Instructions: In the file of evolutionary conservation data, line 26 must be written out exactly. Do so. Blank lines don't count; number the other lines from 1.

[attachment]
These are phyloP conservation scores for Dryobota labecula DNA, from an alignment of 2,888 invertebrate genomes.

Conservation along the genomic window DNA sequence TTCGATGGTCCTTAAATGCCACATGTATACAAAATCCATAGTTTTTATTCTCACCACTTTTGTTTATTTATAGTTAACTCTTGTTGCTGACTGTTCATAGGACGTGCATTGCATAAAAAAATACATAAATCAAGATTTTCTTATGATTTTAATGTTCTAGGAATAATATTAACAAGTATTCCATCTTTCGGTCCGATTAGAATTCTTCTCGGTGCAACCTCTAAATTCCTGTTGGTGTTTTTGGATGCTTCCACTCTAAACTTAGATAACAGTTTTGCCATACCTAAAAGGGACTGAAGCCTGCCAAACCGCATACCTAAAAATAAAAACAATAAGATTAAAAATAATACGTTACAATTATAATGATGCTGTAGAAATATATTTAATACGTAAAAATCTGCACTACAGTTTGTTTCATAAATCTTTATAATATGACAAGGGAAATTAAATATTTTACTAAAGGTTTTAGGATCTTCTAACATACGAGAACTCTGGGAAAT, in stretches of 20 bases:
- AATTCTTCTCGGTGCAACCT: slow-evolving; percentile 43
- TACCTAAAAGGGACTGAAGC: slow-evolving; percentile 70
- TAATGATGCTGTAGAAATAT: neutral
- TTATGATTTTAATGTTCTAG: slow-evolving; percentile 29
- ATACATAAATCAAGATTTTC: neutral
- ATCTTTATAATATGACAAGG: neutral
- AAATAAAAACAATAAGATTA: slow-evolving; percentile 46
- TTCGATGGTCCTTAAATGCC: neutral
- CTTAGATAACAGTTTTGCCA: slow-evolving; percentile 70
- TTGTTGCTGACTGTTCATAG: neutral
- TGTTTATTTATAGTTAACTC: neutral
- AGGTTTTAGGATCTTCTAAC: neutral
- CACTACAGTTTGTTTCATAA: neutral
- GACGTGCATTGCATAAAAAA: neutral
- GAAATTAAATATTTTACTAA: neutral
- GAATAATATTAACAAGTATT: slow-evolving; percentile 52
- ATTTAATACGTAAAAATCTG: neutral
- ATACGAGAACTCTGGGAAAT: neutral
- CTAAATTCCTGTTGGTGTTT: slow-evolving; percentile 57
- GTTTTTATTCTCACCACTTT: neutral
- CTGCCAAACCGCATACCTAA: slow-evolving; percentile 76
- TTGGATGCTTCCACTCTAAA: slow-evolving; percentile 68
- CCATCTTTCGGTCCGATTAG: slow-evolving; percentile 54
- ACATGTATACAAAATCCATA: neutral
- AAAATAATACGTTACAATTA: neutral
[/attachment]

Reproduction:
- ACATGTATACAAAATCCATA: neutral